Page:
He went from, like, totally geek to totally chic!

Unfortunately, I'm not as smart as Dave, so instead of spending my hungover Sunday watching movies I'd selected from a video store, I spent my hungover Sunday watching movies I could find on television. Thus it was that I gave away an hour and a half of my life to Love Don't Cost a Thing, which some of you may recall was the Nick Cannon remake of the 1987 movie Can't Buy Me Love.

Some people would no doubt argue that remaking this movie was a curious choice because the original wasn't all that good. But those people are idiots. The reason remaking this movie wasn't a good idea is the same reason people made funny faces when Gus Van Sant announced he was remaking Psycho. Because the original is fucking perfect.

Okay, granted, Can't Buy Me Love isn't going to be making the AFI Top 100 list anytime soon. But I can't help but love it. And when I'm hungover and glued to the couch, finding Can't Buy Me Love on TBS or USA is akin to putting on a pair of pants and realizing there's twenty bucks in the pocket.

For any of you poor souls who have not seen Can't Buy Me Love, here is it's basic plot: Ronald Miller (played by a young, goofy looking Patrick Dempsey) is a high school geek who mows the lawn of the Mancini family and is in love from afar with beautiful Cindy Mancini (played by Amanda Peterson, who, because life is unfair, fell off the face of the earth instead of becoming a superstar). Ronald spends a lot of time on his riding mower watching longingly as Cindy zips around in her white VW convertible (the car of choice for every hot girl circa 1987). Then Fate steps in. Cindy ruins her mother's white suede dress (remember, this is 1987) that she wasn't supposed to have borrowed in the first place. Ronald happens to see her in the mall, and he makes her an offer she can't refuse: he'll pay for the new dress, instead of buying the telescope he's had his eye on, if she will pretend to be his girlfriend for one month.

Hilarity ensues, and everyone learns important lessons about life and love, such as Being Popular is Harder Than It Looks, High School Kids Are Essentially Sheep, and If Your Boyfriend Is a Star Athlete He'll Turn Into a Giant Asshole As Soon As He Goes Off To College, If He Wasn't Already One To Begin With.

Can't Buy Me Love is highly entertaining for many reasons: the people wear funny late-1980s clothing, it features a little-kid Seth Green as Ronald's annoying younger brother, Amanda Peterson is exceedingly easy on the eyes and a surprisingly sympathetic heroine, and Patrick Dempsey is fabulous, both as the geeky Ronald and the grating Ronnie, who lets his newfound popularity go to his head and becomes a self-centered prick.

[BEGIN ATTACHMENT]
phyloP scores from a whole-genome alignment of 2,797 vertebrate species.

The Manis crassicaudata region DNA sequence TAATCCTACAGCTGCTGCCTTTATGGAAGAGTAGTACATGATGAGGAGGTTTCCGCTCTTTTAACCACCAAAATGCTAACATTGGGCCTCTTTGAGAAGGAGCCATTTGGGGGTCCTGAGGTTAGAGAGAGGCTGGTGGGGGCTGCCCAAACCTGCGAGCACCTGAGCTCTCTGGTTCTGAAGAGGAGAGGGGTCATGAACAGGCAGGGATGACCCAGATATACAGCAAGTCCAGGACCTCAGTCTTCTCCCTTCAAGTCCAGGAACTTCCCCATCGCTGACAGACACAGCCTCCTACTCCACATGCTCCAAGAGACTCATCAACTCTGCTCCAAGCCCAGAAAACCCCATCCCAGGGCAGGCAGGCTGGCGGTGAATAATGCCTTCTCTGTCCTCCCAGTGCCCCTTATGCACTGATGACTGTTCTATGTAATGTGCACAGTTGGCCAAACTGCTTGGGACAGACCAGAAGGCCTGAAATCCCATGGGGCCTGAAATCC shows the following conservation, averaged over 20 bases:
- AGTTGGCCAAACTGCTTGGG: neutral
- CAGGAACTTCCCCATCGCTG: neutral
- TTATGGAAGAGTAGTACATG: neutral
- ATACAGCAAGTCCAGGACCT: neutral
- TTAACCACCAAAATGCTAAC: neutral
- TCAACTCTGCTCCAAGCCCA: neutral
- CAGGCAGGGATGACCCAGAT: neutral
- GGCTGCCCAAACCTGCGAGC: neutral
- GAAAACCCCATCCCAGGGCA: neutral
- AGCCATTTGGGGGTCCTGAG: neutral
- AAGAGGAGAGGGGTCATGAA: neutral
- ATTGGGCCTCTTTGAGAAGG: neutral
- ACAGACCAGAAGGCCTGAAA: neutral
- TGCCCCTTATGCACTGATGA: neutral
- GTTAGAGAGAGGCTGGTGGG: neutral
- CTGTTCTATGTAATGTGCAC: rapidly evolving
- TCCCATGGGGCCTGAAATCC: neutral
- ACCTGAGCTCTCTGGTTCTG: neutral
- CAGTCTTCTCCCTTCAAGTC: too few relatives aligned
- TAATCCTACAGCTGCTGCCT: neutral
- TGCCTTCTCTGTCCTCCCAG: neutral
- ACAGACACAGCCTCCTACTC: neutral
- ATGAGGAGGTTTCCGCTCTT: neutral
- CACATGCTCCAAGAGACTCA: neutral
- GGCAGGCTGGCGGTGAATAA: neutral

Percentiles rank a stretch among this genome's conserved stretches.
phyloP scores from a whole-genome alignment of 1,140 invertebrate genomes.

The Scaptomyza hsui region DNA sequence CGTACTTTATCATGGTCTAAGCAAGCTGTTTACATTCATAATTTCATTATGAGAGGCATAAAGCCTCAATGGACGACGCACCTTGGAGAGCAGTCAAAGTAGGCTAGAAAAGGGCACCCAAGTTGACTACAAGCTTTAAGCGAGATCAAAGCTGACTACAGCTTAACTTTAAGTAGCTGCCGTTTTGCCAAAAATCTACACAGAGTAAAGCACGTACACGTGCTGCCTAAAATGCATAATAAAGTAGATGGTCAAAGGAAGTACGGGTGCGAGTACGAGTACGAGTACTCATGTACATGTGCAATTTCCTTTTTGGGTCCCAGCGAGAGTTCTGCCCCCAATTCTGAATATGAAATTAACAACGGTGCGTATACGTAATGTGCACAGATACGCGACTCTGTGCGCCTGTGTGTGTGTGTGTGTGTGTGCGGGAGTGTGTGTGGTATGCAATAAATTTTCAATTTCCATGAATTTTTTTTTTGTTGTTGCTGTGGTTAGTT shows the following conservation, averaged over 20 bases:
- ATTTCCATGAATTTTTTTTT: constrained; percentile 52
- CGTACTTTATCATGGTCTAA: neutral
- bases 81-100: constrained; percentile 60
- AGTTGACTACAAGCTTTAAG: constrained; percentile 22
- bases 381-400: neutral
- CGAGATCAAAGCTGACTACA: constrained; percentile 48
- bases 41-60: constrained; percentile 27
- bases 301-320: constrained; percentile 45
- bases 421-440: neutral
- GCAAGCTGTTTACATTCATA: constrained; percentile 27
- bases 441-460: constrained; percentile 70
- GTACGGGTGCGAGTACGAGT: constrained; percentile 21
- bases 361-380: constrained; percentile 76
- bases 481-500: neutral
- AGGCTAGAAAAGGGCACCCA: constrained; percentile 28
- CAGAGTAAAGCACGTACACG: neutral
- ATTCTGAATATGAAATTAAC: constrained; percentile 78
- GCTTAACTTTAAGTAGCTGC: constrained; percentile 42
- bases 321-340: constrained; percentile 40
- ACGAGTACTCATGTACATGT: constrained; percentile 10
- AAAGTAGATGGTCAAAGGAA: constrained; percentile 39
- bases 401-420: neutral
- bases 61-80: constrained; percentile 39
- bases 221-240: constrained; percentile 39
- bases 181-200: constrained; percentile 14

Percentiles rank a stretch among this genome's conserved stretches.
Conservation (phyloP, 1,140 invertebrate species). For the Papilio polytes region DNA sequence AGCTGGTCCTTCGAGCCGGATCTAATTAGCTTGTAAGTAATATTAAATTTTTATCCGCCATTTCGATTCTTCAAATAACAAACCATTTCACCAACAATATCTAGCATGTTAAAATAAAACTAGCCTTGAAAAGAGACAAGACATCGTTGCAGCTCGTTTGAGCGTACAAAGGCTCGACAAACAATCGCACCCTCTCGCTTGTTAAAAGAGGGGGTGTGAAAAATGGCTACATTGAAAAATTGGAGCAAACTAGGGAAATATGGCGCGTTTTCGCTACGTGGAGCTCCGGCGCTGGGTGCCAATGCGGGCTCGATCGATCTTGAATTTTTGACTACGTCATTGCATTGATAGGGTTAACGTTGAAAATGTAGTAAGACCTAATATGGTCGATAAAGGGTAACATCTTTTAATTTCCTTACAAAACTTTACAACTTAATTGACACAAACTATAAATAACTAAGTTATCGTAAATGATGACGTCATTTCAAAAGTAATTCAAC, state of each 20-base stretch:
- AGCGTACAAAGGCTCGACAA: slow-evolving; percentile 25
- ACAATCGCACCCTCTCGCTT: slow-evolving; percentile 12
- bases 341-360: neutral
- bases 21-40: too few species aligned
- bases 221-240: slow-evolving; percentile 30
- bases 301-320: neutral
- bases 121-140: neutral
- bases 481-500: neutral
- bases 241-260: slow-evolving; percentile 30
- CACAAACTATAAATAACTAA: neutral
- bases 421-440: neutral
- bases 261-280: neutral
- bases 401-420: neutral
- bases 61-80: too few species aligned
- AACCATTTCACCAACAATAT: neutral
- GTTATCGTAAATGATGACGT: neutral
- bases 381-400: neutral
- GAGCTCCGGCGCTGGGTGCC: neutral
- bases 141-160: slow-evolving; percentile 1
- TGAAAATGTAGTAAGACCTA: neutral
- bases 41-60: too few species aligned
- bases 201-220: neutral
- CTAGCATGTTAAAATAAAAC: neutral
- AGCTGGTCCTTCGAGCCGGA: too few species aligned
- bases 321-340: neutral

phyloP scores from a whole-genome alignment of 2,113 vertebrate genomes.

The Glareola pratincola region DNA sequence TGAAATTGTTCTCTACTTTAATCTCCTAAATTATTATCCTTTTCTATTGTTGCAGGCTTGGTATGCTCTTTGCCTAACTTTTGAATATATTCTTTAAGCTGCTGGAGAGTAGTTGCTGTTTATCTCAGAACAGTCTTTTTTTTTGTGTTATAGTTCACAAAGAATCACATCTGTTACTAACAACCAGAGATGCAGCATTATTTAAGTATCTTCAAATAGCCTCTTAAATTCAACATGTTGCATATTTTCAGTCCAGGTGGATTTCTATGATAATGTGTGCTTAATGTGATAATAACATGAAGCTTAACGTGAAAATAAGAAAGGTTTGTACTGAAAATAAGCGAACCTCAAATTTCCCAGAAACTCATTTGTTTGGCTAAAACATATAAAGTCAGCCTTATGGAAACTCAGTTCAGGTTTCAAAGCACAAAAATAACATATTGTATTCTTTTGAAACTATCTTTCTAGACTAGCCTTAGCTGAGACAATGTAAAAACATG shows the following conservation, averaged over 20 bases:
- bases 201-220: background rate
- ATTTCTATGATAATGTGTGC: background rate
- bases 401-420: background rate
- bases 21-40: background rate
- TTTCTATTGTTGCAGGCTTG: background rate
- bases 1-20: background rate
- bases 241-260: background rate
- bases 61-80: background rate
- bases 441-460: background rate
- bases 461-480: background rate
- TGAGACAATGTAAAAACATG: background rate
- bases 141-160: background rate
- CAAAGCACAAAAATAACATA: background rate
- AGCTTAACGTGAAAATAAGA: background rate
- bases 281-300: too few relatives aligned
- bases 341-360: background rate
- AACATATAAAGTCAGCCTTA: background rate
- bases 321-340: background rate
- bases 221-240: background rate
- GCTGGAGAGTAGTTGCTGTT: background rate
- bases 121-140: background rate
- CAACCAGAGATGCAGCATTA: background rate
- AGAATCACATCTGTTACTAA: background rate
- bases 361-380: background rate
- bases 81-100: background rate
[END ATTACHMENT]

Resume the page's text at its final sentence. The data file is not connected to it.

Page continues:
Love Don't Cost a Thing follows the same basic plotline, only the details have been tweaked, mostly in unimportant ways: it's a car, not a dress, that gets wrecked; Nick Cannon is a pool boy instead of a lawn jockey; he works on cars instead of looking through telescopes, etc. etc. And, of course, Love Don't Cost a Thing is ostensibly a more "urban" telling of the same story, since most of its key characters are black. But it's urban in only the most superficial, inconsequential ways.

The more important difference is that Love Don't Cost a Thing strips all the heart out of the original. The cast members (all pretty enough to look at) are just going through the motions. Nick Cannon stutters and stammers around for the first thirty minutes of the movie like he can't wait to make his transformation into the Cool Kid. And then he makes that transformation in one scene. Which pretty much illustrates the problem with this movie: the emotional arc of the original rests on that transformation, and yet here it's given your stereotypical "nerd-gets-makeover" treatment. (And yes, I realize some people will think it's ridiculous that I've used the term "emotional arc" to describe Can't Buy Me Love, but to them I say: you clearly have no soul.)

The only redeeming thing in the movie is the performance of Steve Harvey as Nick Cannon's dad, who's seemingly stuck in the 1970s. He dances around the house to soul music and gives his son tips on how to score with the ladies. Whereas the parents in the original were pretty much just scenery.

But other than that, it was pretty horrid, and had me longing for the original.


Lesley said...

Are there people out there who don’t like Can’t Buy Me Love? Do they also not like chocolate, puppies and breathing clean air? I can’t believe such people exist.

TMC said...

Lesley, you had me up until this "clean air," crap. I hate it. Can't stand breathing it Chocolate and puppies, good. Chocolate-covered puppies, awesome. But fresh air? Fuck that.

Lesley said...

Okay then, beer. Chocolate, puppies and beer.

TMC said...

Now you're talking.

Mike said...

No surprise, I guess, that the guy from Philly doesn't like clean air. When you moved to Iowa, I'm surprised your chemical-filled lungs didn't immediately fold in on themselves.

TMC said...

Well, Mike, now the guy from Philly doesn't like you either. You just made the enemies list.